By Nick Assinder
Political correspondent, BBC News website
It may run against the popular image of the two men's relationship, but Tony Blair is doing Gordon Brown a big favour by staging the vote on Trident at this time.
Few issues can split the Labour Party so bitterly and comprehensively as policy over Britain's nuclear weapons system.
Mr Blair says Trident decision must be now
So, when Mr Brown carefully revealed his support for its replacement last year, he fanned the flames and infuriated some of his left-wing supporters - notably Clare Short, who declared she could no longer support him as leader.
Now, two junior members of the government have quit over the issue with rumblings there may be more to come.
It has become one of the battlegrounds in the leadership campaigns with would-be leaders Michael Meacher and John McDonnell, and deputy candidate John Cruddas, opposing the move.
There has been a flurry of Commons motions against the government policy as it stands and anti-nuclear groups are staging demonstrations around the country.
It all looks set to culminate in a sizeable Labour rebellion and the government once again only getting its way thanks to Conservative support, something no leader likes but which Mr Blair seems to be getting used to.
The arguments for and against have been well-rehearsed and there is the usual whips operation under way in the Commons to limit the size of the revolt.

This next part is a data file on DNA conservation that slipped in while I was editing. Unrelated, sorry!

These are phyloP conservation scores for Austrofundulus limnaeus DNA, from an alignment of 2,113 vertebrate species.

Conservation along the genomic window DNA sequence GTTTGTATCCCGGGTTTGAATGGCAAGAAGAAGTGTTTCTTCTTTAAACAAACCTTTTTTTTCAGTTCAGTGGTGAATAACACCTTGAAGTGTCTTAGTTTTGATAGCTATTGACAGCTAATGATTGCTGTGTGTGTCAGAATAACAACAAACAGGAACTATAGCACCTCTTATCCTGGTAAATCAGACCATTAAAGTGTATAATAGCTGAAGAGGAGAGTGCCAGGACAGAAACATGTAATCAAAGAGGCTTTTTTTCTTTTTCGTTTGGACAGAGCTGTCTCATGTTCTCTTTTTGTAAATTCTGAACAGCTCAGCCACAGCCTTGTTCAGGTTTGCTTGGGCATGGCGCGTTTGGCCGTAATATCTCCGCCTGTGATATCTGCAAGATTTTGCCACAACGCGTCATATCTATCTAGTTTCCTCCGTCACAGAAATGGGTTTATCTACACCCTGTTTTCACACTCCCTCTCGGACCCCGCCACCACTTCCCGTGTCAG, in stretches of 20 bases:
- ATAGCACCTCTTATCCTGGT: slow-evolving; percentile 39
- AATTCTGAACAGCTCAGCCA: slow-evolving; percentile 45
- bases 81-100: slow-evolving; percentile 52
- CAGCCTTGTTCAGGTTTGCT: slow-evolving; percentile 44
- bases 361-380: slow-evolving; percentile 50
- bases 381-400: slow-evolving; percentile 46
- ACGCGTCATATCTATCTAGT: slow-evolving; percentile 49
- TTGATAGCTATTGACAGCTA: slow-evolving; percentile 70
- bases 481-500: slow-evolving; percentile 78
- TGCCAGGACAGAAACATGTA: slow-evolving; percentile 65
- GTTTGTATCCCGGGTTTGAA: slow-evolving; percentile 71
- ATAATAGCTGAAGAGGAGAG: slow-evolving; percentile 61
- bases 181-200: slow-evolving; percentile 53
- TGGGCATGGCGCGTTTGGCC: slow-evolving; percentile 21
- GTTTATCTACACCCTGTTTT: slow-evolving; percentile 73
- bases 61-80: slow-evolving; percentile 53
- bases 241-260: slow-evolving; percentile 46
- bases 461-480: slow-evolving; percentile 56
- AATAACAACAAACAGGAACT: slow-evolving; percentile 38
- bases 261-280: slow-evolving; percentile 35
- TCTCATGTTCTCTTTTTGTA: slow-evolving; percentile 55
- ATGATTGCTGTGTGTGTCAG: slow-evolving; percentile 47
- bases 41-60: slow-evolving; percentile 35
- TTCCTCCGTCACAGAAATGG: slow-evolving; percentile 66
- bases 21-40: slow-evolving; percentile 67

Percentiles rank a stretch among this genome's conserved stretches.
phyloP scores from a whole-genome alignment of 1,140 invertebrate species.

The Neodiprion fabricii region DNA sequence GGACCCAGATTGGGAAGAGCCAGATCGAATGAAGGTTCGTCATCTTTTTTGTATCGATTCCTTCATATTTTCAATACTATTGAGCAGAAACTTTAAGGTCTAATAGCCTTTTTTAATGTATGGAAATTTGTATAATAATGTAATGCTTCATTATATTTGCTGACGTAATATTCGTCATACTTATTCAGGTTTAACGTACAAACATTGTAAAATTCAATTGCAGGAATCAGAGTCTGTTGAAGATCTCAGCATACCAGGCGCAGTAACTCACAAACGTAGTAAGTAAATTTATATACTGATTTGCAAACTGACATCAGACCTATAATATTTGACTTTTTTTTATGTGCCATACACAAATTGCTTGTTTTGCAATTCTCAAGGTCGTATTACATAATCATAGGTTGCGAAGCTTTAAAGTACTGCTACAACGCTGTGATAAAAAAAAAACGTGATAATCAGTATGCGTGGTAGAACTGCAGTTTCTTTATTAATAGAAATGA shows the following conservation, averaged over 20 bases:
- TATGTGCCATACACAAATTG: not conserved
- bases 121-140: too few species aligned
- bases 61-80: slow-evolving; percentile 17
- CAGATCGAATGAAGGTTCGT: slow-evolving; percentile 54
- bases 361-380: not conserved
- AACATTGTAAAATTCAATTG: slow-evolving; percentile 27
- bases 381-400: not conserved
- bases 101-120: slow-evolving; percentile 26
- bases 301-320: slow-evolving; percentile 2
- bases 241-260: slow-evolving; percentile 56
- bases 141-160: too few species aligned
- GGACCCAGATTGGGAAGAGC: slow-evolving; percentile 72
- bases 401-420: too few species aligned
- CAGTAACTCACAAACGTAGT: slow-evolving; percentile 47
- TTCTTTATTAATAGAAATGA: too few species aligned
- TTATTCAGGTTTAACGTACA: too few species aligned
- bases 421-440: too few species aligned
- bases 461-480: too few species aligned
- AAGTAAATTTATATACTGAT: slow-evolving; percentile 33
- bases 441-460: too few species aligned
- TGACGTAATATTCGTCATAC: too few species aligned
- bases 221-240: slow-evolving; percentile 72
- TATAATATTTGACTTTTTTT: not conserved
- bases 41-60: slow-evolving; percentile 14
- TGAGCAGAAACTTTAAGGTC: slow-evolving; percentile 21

It is already likely to be split between those opposed outright to the proposal, and those backing a move to simply delay the decision.
There have even been suggestions that very junior government members - Parliamentary Private Secretaries - will not be sacked if they abstain rather than vote against the government.
Party bosses are still trying to sway some rebels, and there have been warnings about a return to the bad old days of the 1980s when similar rows contributed to Labour's years in opposition.
Protests have greeted government policy
That is not a package the new leader and prime minister - likely to be Mr Brown - would want to have to deal with in his first months in the job, when he is attempting to impress his party and voters with a radical and positive new programme.
So it suits his purposes that the prime minister is arguing that the decision must be taken now, because it will take 17 years to design, build and deploy a new Trident submarine system.
Mr Blair seems eager to sort it out on his watch, so it becomes part of his legacy, so both men are winners.
One of the consequences of pressing the issue now - just as pressing ahead with plans on nuclear power - will be to clear the decks of the issue before the chancellor takes over.
That is not to say Mr Brown will not suffer collateral damage from the row.
His support for the policy did not surprise most MPs but it still angered many, mainly natural allies, who believe it is the wrong policy for our age, or that it is a decision which needs far greater debate.
They believe Mr Brown has acted too quickly and too eagerly. Mr Brown will not want resentment over his decision to linger when he replaces Mr Blair - assuming he does.
The other worry for the Brown camp is that, in the final days of the Blair regime, backbenchers get a taste for rebellion.
That is partly because of the contentious issues being pushed through in the prime minister's final days but it is also a result of Mr Blair's declining authority.
The fear for the next leader will be that, once acquired, the habit of rebellion is hard to kick.